Wednesday Roundup: Conspiracies, Leopards and Chop Suey

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Conspiracy Theories: For those who have always harbored a fear of the Bermuda Triangle, or suspected that aliens have contacted Earth, the Air and Space Museum is considering launching an educational program on aerospace conspiracy theories, of which there are many. This week, curator Roger D. Launius of the Space History Division blogs at AirSpace about some of the most notorious conspiracies—moon landing didn't happen, Amelia Earhart is not dead yet and aliens on Mars, to name a few. Launius welcomes feedback in the comments section of the post.

Leopard Breeding: Last week on Around the Mall, we congratulated the Smithsonian Conservation Biology Institute and the National Zoo for their record-breaking breeding season for black-footed ferrets. Researcher JoGayle Howard, a reproductive physiologist at the National Zoo, has worked to develop techniques for artificially inseminating zoo animals. But Howard has long worked on the reproductive physiology of the clouded leopard, a medium-sized cat known for being difficult to breed. Smithsonian Science's points us to a video of Howard, complete with snapshots of these beautiful animals.

Chop Suey and Beyond: For the past few weeks, Noriko Sanefuji, a research specialist with the American History Museum, has been on a quest to chronicle the story of Chinese restaurants in the United States. Oh Say Can You See has based the blog series "Sweet and Sour" on her journeys and findings. Previous posts have documented the life of the fortune cookie, reminisced on growing up in a Chinese restaurant, and explored the significance of menus as historical evidence. This time around, Sanefuji delves into a food that predominated in Chinese restaurants but that is now seldom encountered—chop suey. In her quest, Sanefuji ends up in Hawaii, ducking into the Chinese restaurants and chatting with their owners.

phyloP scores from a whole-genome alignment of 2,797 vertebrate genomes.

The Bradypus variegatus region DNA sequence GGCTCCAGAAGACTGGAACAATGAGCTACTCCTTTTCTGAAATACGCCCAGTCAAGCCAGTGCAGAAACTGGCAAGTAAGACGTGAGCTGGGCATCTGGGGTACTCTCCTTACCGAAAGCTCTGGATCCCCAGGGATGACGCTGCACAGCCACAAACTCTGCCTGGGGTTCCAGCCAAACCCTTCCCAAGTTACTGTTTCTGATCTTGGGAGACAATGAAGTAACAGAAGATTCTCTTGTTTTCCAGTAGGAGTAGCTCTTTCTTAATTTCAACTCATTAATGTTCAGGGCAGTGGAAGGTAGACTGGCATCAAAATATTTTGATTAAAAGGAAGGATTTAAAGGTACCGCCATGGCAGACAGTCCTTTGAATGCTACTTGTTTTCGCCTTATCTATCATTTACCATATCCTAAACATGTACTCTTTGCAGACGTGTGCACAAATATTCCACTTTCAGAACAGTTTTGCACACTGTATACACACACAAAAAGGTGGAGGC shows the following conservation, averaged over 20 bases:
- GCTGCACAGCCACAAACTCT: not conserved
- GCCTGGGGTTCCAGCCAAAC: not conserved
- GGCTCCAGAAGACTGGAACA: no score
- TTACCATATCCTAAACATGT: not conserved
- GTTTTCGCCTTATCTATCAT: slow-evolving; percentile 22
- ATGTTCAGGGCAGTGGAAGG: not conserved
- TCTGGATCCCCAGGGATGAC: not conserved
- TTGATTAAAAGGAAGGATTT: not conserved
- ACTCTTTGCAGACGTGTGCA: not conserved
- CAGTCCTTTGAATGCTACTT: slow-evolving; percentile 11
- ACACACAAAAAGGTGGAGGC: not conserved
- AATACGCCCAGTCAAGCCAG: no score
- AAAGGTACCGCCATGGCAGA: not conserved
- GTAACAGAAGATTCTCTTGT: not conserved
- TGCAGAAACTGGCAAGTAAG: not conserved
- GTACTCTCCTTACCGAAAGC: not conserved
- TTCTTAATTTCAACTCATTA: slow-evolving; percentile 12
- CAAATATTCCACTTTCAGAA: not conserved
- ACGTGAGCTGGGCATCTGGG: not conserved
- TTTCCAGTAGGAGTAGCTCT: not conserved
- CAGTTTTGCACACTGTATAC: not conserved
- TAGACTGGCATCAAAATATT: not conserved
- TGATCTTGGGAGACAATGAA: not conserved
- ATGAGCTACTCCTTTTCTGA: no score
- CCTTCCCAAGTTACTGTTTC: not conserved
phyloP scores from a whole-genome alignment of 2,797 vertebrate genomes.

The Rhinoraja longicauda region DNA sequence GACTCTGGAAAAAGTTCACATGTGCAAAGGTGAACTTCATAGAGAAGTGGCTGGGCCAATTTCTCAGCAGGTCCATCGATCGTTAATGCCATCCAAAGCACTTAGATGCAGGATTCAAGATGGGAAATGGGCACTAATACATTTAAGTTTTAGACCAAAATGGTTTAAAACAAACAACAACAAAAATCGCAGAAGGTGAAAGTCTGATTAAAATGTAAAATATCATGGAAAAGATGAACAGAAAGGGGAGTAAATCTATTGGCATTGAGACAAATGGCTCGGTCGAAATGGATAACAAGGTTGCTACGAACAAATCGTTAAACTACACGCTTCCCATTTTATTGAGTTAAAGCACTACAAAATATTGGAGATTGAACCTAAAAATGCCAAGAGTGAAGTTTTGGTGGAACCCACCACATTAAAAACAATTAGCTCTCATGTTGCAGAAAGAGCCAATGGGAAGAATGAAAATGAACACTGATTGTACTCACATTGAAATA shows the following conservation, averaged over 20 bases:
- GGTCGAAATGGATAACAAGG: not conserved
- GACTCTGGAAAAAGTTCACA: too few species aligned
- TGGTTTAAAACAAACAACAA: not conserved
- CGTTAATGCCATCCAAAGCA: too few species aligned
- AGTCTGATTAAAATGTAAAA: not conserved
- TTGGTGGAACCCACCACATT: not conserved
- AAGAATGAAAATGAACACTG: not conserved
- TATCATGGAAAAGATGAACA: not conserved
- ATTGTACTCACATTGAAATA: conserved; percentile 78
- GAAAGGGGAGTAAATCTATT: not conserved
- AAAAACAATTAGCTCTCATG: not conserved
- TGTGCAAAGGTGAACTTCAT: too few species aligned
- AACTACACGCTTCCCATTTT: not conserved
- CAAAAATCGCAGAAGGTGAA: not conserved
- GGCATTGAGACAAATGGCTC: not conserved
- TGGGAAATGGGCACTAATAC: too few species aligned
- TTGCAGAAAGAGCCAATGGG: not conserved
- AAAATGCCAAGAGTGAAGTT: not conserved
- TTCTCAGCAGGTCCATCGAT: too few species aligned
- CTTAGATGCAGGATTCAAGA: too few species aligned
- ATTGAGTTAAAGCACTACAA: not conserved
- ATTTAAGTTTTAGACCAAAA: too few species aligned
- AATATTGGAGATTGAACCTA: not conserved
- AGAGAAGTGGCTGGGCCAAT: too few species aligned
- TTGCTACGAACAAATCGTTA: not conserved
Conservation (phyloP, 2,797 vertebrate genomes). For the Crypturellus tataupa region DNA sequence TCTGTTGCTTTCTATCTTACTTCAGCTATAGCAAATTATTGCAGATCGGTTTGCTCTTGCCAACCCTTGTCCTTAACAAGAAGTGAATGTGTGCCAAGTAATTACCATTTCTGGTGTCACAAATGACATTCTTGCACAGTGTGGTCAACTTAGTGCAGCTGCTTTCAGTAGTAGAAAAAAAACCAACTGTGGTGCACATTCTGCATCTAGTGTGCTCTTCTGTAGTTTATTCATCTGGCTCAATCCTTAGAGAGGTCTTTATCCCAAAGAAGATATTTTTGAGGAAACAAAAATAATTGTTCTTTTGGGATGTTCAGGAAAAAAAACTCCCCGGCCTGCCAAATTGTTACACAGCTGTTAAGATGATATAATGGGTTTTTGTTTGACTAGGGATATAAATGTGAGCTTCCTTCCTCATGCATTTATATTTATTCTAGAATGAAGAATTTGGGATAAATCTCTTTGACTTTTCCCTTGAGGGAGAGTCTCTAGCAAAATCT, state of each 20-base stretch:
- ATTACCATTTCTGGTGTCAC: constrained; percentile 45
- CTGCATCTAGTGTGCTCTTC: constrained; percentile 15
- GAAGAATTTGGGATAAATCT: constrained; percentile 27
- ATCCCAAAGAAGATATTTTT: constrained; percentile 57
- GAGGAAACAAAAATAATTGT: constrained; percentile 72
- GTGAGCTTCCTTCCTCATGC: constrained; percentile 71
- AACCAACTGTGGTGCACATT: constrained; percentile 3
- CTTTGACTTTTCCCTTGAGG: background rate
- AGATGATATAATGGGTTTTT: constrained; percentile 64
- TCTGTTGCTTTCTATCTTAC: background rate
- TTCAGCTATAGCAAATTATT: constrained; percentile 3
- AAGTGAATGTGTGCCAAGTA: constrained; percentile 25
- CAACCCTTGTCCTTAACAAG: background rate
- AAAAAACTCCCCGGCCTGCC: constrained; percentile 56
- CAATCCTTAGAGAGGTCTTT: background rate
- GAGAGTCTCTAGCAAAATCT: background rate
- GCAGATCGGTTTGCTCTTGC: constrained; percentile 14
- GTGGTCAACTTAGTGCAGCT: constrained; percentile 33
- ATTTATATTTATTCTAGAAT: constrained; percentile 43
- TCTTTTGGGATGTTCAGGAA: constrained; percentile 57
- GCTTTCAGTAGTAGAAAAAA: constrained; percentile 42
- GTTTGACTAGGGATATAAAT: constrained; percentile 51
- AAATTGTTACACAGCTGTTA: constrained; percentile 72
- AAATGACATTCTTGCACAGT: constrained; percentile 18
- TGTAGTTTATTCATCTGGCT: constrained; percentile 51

Meteor Shower on the Way: The Perseids, an annual meteor shower, will reach their peak tomorrow and Friday, August 12 and 13. The Harvard Smithsonian Center for Astrophysics recommends viewing after midnight and in a dark place with as little light pollution as possible. Weather here in the D.C. area looks good, so fingers crossed for a spectacular viewing. Too busy this week? The Perseids can be viewed for weeks after the peak.

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